While we're spoiled these days with an aftermarket that reproduces parts unimaginable only a few years ago, not everything is available, especially if you're dealing with an "off-brand" project. When it comes to exterior trim or rear light lenses, often the only solution is to spend weeks or longer searching swap meets, trawling eBay, scouring the Internet, or giving up altogether and losing the trim or swapping the lights for something easier to source.
Mother's headlight restoration kit is designed to restore dull plastic headlights, but doe
Plastic taillight lenses in particular are not only susceptible to getting broken, but fade with age. However, when Mothers sent us products to bring the paint and trim back to life on the '56 Buick we tackled a few months back they included a product that we had no use for at the time, their PowerBall 4Lights headlight restoration kit. Having used it on our Art Director Aaron Kahan's late-model daily driver and seeing how well it brought the dull foggy plastic lenses back to life, we figured it may just work on old red plastic taillight lenses too.
First we tried a pair of very faded '59 Cadillac lenses. These repro made-in-Taiwan lenses had dulled to the point of being unusable, and while they didn't return to their original condition, the Mothers' kit certainly brought them back to being acceptable again. Next we went to work on the original lenses from the Purple Pig project '49 Chevy. Stripping the lights to their component parts so we could clean and restore them inside and out, we were pleased with the results. Though once they'd lost their dull appearance it was obvious there was nothing we could do to improve the few cracks that 60-plus years of exposure to Mother Nature's elements had caused.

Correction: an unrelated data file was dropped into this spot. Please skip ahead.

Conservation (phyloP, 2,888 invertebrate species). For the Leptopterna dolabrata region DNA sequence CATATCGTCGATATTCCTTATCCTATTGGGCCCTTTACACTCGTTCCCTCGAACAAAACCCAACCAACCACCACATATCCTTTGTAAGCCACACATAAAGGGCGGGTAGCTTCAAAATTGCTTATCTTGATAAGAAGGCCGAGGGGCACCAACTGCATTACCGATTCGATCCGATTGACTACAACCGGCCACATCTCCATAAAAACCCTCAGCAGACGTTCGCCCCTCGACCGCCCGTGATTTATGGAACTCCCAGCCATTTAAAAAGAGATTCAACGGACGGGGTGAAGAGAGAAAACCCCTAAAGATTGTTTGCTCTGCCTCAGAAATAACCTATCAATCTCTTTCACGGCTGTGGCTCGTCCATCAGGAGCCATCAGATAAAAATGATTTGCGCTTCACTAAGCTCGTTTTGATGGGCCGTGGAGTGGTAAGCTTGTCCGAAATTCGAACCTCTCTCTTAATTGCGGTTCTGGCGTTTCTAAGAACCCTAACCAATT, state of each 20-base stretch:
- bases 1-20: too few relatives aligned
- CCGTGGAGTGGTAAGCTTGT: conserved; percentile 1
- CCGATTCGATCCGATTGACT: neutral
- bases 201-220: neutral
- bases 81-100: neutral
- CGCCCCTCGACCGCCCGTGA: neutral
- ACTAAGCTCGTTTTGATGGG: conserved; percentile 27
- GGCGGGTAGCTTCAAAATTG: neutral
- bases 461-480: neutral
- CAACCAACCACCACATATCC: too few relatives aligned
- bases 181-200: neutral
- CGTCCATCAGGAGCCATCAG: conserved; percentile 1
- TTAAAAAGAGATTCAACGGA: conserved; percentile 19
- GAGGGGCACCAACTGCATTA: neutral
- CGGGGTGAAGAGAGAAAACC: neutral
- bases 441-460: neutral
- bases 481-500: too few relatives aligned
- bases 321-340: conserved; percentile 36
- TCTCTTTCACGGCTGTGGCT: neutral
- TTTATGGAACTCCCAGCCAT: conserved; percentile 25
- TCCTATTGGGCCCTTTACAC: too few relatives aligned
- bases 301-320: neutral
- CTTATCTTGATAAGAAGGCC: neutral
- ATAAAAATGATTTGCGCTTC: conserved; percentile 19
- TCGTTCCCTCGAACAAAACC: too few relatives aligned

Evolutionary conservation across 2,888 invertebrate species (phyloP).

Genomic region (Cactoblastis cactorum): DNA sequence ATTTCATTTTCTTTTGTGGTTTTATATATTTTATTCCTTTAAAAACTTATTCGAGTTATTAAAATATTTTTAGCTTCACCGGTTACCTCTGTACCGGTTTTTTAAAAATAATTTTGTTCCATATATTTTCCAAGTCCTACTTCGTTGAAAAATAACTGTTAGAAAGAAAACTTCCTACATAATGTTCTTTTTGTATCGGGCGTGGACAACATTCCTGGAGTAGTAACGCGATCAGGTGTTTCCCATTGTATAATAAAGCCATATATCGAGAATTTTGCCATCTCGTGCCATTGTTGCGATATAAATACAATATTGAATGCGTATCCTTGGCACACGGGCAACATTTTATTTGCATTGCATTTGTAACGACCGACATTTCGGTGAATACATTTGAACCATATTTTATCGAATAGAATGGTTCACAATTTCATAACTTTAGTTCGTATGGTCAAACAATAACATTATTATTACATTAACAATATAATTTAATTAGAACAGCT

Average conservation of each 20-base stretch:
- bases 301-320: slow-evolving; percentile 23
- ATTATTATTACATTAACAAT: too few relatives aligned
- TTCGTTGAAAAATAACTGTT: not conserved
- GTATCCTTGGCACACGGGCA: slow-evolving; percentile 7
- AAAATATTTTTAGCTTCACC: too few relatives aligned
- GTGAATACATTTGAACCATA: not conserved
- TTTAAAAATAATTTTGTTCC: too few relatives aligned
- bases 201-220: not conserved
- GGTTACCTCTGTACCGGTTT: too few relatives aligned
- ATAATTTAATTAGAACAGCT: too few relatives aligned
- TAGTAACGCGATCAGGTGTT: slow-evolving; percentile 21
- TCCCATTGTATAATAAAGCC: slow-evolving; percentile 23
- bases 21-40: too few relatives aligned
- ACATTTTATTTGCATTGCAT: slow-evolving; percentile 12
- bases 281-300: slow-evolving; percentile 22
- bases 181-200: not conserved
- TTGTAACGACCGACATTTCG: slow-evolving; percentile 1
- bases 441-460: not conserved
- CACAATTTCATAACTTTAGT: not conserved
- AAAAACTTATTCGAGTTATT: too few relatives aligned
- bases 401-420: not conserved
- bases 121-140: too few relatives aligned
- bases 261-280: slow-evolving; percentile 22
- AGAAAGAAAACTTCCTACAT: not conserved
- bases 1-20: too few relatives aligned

Using a dull, faded, Taiwanese-made '59 Cadillac light as an example, we hit it with the P
They were, however, vastly improved and acceptable for another few years of service. So much so that we sandblasted and painted the housing, polished the blue dots, and did what we could to bring the chrome back to life on the bezel. If we'd planned ahead these bezels would have made perfect subjects for our "Chrome Sweet Chrome" article on page 70 of this issue, but of course our usual lack of planning meant we didn't think of this until it was too late. It should be pretty obvious from the accompanying pictures though that with fresh chrome, these taillights could be bolted right back on and reused. Guess we'd better restore the second light and place them on the parts shelf for a future project then, huh?
Though there may be any number of products on the shelves of your local auto parts store,
The difference between "before" and "after" is obvious, though the cheap and lousy quality
Having already used Mothers' PowerCone on other projects, I figured it'd be perfect to pol